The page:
x Abu Dhabi, UAESaturday 22 July 2017

Clubs on the outside of the Premier League but looking in

Fallen giants fight to make it back to the top flight, but factors, including finances and bad management, hinder aspirations

Coventry City, in sky blue, used to play in front of large crowds when members of the Premier League. They are averaging 14,900 fans a game this season in the Championship.
Coventry City, in sky blue, used to play in front of large crowds when members of the Premier League. They are averaging 14,900 fans a game this season in the Championship.


It is so cold by the statue of Jimmy Hill that the group of Coventry City fans seek warmth in the adjacent club shop of the impressive Ricoh Arena. Outside and inside the stadium, there are more reminders of the past than the present.

Replica shirts from the 1987 FA Cup final are more prominent that the current version, while postcards of past heroes like Steve Ogrizovic and Cyrille Regis proliferate over modern day players for the side stuck at the bottom of England's second tier, the Championship.

Coventry and their opponents on this wintry February afternoon, Ipswich Town, have been in the Championship the longest at present. Both were founder members of the Premier League in 1992/93, but Coventry were relegated in 2001 after 34 years in the top tier - known as the "annual great escape" as they somehow stayed in the top flight.

It is thanks to Hill that they ever reached it.

Before Hill, Coventry struggled in the third and fourth divisions. The controversial moderniser Hill became manager in 1961 and they were in the elite league by 1967.

By the time they were relegated, only Liverpool, Everton and Arsenal had longer top-flight tenures.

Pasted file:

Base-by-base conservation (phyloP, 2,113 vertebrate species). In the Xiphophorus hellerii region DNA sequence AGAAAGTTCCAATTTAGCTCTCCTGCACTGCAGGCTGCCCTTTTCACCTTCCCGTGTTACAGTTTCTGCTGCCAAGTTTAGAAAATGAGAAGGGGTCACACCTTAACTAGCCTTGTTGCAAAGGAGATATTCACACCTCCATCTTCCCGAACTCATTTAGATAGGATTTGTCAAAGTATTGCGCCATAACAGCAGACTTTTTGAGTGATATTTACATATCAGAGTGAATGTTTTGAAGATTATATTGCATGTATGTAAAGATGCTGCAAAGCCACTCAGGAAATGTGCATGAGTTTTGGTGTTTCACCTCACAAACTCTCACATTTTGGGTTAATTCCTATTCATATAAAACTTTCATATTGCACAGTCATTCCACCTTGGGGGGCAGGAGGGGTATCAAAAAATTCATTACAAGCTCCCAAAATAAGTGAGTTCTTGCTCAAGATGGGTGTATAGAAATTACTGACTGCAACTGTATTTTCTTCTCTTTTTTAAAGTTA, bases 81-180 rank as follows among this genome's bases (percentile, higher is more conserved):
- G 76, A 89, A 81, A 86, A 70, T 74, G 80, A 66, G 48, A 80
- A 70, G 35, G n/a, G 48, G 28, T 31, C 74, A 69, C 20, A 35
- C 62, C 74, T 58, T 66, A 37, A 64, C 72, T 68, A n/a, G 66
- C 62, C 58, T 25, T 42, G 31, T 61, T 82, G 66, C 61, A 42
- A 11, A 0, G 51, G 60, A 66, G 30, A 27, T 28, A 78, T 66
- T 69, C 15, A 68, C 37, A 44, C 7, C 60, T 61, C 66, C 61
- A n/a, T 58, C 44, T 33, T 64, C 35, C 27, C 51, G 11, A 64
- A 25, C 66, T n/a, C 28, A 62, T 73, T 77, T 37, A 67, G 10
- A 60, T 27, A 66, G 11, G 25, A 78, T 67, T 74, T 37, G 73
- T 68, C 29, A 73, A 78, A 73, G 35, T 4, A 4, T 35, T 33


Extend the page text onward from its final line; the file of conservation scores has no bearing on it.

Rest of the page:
The highlight was their '87 cup win over Tottenham Hotspur, but despite a new 32,000-seat ground, a home so impressive that it will stage football games as part of the London Olympics, Coventry do not own the stadium and their fortunes have steadily declined since that heady afternoon 25 years ago.

"It has been a miserable last 10 years," said Andy Turner of the Coventry Telegraph. "Coventry used to regularly compete with the biggest teams before relegation, but have never looked like getting promoted back."

This season has been the worst. The current club owners arrived in 2007 when Coventry were on the brink of administration. Money was earmarked for investment and an idealistic plan involving promotion with a young (and cheap) side was floated. The potential was clear. Coventry crowds averaged almost 20,000, which is more than three current Premier League teams.

"Some talented players did arrive, like Scott Dann," said Turner, "but because the club continued to lose money and gates continued to fall, they had to be sold."

With their best players gone and wage bills continually reduced in an attempt to break even, a circle of decline set in. The unpopular owners SISU, a hedge fund group, have put in £25 million (Dh146.25m) since taking over. It is nowhere near enough and they are reluctant to pledge more money. And because Coventry are not owner-occupiers of their ground they need crowds of 22,000 just to break even - this season's average is 14,600.

"The fans have completely lost faith," said Turner. "The situation now is that Coventry have been reduced to loan players to help them stay in the league."

Two are from Manchester - Oliver Norwood from United reserves and Alex Nimely from City's second string. It is a long way from when Coventry paid £6m for Robbie Keane and then sold him to Inter Milan for £13m. Today's top earner is on £8,000 a week and Coventry are among the division's lowest payers. They have also been hit by a transfer embargo after failing to submit their club accounts on time.

If this is a cautionary tale of what can happen after relegation from the Premier League then so is that of Ipswich, though their decline has not been quite so severe.

Relegated a season after Coventry in 2002, they have been in the Championship ever since. Like Coventry, Ipswich acquired new owners in 2007, but unlike Coventry, owner Marcus Evans spent heavily on the loss-making club and appointed Roy Keane as the manager in 2009.

"Keane was a great player, but he was a disaster as a manager for Ipswich," said the former striker, James Scowcroft, who played for both clubs and is now a radio analyst. "He was supported financially, but bought poorly and left the club in a worst state than he found it in.

"Ipswich and Coventry both have the infrastructure to be in the Premier League, but unlike Coventry, Ipswich threw a lot of money at getting back up. It didn't work."